They also consider the familiarity they have with their current home and neighborhood, although they may not label it precisely in these terms. Still, they opt to remain living where they are and forgo the need to learn a whole new routine at a new address or deal with the stress and potential emotional trauma that comes with moving and adapting to a new living environment.
Familiarity is revealed to people through their current home itself, in the yard that surrounds around their home (however large or small it is and whatever activities they enjoy doing there), in the neighborhood immediately surrounding their home (where they know people they see on a regular basis, by sight if not by name, and where they can walk without being concerned about stray dogs or other nuisances), and in the services immediately available within walking distance or a short drive or bus ride from their home.
When people wake up in the middle of the night in a home they are quite familiar with from having lived there for a period of time - to visit the bathroom or get a glass of water, for instance - it's nice for them to know that they don't have to figure out where they are or turn on all of the lights just to find their way. They just walk the familiar route they have been taking for years - even doing it in low light or no light - provided their path doesn't include any with obstacles.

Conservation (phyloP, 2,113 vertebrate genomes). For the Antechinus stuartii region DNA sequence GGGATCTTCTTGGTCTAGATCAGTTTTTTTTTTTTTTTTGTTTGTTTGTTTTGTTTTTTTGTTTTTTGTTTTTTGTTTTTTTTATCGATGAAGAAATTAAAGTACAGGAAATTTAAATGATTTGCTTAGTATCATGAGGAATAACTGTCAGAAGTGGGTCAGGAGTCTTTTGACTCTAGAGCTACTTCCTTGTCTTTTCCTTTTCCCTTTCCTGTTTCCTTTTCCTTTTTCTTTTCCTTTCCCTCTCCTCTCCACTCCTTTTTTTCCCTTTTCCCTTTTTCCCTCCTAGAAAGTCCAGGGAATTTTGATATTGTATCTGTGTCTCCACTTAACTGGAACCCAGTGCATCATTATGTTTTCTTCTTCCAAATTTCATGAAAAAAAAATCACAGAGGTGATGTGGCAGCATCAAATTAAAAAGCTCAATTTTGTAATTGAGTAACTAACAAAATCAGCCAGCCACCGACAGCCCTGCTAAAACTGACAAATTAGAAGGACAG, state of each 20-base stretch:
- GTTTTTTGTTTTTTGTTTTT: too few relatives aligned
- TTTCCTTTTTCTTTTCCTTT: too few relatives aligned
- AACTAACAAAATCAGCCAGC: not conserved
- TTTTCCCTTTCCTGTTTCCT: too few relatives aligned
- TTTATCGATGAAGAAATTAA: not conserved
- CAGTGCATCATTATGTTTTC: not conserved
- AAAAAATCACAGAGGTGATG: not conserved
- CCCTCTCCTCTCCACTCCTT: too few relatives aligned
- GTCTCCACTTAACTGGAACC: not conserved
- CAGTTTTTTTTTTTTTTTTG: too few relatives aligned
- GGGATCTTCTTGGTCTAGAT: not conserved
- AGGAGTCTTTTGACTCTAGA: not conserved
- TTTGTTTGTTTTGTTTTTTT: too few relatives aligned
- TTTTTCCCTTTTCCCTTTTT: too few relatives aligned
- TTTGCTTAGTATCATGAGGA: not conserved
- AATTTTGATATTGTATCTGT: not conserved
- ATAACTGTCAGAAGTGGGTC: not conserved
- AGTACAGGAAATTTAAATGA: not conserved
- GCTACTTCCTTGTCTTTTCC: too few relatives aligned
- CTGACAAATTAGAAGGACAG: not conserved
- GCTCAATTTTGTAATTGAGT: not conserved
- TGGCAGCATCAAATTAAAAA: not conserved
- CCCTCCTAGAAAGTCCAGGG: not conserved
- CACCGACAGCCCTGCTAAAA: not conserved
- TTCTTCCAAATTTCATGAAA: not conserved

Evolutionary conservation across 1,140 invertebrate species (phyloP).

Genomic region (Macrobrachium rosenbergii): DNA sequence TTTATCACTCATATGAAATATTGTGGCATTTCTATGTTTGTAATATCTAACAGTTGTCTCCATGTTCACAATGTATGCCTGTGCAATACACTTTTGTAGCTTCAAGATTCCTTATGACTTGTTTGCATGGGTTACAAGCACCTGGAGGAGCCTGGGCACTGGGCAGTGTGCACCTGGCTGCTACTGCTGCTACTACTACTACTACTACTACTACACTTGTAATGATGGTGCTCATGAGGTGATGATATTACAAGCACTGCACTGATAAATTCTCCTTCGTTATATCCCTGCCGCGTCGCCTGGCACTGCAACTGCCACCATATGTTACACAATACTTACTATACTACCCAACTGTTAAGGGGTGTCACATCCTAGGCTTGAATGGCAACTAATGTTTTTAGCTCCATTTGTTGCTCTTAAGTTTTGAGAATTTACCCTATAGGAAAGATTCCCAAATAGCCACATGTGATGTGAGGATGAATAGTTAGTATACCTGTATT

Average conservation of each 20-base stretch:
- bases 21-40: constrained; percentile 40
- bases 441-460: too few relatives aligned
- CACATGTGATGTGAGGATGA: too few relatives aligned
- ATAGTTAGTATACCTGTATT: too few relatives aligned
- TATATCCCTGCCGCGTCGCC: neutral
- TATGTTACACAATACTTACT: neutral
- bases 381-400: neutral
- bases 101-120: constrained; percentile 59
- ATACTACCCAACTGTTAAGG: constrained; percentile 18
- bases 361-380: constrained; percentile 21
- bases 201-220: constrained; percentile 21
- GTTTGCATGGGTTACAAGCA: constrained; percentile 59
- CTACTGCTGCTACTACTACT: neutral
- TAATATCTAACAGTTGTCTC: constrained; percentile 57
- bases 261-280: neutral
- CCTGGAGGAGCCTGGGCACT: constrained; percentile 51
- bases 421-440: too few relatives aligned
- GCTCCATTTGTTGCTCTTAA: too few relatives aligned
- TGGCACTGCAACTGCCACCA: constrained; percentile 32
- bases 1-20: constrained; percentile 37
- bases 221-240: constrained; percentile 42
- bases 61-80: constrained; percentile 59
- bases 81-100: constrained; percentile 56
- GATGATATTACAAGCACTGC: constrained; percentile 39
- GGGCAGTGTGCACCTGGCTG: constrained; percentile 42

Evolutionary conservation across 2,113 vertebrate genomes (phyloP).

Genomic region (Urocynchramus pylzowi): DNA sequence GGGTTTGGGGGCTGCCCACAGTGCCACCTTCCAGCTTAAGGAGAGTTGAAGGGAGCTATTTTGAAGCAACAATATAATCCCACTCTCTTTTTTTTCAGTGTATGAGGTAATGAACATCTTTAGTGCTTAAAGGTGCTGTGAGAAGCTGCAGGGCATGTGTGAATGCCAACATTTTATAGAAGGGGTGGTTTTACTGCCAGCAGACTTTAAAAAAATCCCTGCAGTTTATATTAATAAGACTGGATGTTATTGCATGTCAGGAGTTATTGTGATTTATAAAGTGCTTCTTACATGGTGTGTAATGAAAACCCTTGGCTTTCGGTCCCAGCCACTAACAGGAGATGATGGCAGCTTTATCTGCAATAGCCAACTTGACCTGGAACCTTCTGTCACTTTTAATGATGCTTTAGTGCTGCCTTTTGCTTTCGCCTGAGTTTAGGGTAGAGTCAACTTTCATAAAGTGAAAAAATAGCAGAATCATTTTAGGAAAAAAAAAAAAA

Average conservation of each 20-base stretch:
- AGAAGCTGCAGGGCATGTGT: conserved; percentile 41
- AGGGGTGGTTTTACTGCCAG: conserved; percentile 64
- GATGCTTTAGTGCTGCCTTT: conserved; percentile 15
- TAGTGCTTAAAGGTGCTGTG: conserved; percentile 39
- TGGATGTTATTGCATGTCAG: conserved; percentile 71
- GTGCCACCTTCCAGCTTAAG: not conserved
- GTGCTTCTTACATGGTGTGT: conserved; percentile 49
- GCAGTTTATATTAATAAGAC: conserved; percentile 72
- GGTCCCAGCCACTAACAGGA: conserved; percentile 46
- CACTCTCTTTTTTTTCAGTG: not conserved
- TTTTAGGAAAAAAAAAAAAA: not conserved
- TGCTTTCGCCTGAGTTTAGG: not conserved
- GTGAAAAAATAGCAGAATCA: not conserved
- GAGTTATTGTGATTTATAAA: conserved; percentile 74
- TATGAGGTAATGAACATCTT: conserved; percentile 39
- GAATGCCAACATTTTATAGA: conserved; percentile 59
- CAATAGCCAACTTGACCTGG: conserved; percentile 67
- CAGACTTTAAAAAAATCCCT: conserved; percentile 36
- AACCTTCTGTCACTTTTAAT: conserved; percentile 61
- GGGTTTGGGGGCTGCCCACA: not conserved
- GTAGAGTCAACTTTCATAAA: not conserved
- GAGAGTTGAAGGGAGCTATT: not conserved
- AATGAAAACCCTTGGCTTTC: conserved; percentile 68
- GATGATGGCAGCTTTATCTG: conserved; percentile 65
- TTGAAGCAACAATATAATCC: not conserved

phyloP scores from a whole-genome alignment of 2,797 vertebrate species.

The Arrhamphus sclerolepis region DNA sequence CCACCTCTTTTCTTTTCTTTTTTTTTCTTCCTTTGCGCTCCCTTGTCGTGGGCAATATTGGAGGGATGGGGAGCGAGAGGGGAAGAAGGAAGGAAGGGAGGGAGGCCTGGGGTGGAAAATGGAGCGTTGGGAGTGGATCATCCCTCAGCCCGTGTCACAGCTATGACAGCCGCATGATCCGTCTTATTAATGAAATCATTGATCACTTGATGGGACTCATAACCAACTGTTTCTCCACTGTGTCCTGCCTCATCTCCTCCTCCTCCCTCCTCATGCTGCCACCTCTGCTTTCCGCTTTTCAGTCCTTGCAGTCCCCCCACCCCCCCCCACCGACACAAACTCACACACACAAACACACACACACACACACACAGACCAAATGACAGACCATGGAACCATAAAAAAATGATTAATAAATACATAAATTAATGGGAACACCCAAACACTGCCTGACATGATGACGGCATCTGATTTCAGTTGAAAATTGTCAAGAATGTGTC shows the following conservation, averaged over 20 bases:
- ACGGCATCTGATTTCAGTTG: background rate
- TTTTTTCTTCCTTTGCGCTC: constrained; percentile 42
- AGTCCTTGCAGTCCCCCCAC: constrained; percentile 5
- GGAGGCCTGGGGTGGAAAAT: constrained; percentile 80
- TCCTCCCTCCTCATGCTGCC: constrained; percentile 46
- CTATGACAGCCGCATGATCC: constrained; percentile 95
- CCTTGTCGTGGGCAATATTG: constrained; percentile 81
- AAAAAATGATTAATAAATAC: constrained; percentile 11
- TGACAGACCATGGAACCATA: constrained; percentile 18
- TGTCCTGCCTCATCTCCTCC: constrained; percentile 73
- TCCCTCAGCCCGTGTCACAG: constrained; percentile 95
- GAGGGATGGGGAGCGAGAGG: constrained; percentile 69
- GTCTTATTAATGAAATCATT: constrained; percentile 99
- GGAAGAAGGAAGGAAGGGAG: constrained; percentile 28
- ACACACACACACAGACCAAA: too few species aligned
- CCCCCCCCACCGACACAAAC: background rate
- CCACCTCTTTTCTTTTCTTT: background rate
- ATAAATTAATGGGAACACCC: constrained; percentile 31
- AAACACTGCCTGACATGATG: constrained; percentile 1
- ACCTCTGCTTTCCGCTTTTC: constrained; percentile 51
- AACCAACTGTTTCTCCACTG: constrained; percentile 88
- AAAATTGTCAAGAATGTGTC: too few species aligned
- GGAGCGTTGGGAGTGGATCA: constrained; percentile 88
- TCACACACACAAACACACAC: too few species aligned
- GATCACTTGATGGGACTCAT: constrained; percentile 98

People generally know where things are in their homes without consciously thinking about it. They can go to the kitchen and open any drawer or cabinet and know what's inside - unless they recently rearranged items. They have a favorite place to sit to read or watch TV, and they
If it turns cool or begins to rain, they know where to find the items needed to put on to be comfortable - inside or out. They know where the tools are to tighten a screw, hammer a nail, trim the hedge, or cut the grass - if they are still doing any of this type of home maintenance.
Steve Hoffacker, CAPS, CEAC, SHSS, is a licensed Certified Aging In Place Specialist - Master Instructor and best-selling author of aging in place books. To learn about this and other programs for aging in place or universal design, visit stevehoffacker.com or call 561-685-5555. Also, check out the "Aging & Accessibility" groups on Facebook and LinkedIn.